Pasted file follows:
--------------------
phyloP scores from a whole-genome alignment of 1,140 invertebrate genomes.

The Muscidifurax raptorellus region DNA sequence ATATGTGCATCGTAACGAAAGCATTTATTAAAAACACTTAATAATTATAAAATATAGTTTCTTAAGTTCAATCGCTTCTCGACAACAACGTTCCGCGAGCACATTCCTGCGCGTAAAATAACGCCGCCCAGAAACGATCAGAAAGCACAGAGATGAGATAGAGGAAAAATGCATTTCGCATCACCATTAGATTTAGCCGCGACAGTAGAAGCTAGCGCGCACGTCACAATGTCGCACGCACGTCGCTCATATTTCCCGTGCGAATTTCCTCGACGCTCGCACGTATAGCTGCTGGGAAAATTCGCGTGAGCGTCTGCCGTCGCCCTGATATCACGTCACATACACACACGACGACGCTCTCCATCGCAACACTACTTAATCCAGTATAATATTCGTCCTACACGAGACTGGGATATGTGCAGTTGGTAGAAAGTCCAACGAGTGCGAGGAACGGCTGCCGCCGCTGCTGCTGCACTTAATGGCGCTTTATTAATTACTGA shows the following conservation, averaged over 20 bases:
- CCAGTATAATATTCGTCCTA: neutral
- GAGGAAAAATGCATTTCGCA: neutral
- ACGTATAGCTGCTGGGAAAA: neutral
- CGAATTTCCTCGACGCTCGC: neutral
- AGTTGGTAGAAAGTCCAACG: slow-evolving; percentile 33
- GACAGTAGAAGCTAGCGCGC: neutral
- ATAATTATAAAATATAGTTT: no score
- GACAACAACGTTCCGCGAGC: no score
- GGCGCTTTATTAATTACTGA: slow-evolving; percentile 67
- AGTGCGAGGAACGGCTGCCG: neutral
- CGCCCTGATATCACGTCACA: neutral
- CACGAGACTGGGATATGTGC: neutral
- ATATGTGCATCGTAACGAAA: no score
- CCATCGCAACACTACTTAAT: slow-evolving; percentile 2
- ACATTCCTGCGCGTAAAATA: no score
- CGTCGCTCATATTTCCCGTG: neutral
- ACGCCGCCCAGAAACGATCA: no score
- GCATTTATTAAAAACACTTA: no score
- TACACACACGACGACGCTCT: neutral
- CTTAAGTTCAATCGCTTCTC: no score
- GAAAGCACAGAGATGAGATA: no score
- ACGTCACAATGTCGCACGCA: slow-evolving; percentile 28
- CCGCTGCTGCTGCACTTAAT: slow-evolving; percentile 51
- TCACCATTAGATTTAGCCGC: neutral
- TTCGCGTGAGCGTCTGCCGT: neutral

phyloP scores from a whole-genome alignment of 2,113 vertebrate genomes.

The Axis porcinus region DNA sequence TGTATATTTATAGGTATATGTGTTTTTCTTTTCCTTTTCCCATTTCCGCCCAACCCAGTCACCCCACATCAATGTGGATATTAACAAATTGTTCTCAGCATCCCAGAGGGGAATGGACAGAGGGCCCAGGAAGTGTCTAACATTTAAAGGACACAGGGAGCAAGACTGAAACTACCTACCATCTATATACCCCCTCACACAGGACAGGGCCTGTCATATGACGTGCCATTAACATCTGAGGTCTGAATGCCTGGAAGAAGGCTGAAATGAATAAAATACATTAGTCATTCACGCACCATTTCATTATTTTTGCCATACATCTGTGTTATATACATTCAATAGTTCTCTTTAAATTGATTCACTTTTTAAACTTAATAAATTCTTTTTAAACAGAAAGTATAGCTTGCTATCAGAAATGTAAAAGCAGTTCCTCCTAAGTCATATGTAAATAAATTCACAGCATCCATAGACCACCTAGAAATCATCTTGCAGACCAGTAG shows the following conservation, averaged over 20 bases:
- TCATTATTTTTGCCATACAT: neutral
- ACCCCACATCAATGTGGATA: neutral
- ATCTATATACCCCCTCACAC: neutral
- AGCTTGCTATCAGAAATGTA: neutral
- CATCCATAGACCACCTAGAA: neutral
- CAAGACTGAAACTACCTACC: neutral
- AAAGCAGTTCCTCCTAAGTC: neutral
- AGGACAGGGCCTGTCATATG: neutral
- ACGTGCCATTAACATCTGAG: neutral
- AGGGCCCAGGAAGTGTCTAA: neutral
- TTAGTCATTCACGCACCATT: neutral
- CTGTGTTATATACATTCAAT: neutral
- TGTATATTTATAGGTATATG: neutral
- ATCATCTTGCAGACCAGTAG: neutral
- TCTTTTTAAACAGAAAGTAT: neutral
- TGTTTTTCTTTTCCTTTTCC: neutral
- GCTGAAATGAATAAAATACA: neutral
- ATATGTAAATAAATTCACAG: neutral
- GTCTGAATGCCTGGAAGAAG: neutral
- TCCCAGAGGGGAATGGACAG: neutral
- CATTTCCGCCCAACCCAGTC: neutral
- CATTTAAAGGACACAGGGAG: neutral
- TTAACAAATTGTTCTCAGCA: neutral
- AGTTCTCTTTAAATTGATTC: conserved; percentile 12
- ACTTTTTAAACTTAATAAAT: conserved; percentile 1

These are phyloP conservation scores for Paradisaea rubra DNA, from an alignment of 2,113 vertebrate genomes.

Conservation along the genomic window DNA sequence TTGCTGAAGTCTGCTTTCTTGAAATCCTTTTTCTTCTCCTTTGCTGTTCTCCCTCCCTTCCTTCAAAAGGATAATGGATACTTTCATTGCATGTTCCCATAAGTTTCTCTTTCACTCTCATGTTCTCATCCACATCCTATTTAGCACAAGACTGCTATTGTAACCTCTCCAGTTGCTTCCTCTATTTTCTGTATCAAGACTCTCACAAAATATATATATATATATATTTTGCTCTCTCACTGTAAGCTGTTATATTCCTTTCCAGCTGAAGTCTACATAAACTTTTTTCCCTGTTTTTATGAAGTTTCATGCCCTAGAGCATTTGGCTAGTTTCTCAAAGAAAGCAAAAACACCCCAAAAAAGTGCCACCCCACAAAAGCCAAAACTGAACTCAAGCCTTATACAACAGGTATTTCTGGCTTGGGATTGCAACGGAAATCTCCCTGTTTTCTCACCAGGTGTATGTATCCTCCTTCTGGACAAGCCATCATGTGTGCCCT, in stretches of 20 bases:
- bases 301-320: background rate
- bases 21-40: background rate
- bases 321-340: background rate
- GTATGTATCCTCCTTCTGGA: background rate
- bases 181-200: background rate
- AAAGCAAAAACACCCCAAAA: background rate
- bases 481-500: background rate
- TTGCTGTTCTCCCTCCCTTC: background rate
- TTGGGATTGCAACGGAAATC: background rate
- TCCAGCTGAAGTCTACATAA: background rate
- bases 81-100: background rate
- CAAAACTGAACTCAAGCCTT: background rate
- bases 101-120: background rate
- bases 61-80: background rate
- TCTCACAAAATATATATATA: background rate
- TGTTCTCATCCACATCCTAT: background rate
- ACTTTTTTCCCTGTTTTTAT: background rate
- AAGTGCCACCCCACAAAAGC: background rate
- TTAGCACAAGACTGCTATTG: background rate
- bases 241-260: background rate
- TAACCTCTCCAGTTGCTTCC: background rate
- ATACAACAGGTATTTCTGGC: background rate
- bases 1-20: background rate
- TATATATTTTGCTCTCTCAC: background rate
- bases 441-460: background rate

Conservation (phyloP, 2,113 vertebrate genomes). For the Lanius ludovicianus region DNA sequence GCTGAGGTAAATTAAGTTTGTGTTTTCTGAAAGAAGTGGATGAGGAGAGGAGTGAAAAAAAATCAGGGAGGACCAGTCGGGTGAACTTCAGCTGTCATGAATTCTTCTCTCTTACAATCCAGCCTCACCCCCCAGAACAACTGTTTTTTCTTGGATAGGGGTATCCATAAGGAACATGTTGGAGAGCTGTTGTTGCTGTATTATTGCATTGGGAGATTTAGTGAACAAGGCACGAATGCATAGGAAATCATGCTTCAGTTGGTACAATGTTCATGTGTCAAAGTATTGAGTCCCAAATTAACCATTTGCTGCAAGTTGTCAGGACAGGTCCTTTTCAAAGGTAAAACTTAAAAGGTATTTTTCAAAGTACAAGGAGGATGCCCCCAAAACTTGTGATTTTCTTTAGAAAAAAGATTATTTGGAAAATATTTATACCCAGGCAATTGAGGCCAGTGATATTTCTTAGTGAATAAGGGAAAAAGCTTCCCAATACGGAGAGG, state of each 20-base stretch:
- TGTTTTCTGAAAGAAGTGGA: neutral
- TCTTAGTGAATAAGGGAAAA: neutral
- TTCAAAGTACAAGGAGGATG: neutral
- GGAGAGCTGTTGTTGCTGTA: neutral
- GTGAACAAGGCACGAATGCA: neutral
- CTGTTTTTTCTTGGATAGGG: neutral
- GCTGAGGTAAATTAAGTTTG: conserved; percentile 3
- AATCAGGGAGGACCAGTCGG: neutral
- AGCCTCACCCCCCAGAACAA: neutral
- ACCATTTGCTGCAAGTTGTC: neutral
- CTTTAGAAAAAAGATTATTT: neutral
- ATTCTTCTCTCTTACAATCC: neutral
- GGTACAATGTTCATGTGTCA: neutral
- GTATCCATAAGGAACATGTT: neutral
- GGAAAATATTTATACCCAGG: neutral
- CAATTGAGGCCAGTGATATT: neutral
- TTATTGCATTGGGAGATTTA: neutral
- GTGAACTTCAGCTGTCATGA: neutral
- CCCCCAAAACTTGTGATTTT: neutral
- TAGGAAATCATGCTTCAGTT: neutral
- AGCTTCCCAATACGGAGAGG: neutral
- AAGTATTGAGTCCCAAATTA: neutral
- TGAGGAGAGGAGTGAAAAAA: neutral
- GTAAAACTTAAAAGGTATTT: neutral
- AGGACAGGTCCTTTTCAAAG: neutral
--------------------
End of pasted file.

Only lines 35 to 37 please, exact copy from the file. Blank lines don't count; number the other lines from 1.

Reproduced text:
- CAAGACTGAAACTACCTACC: neutral
- AAAGCAGTTCCTCCTAAGTC: neutral
- AGGACAGGGCCTGTCATATG: neutral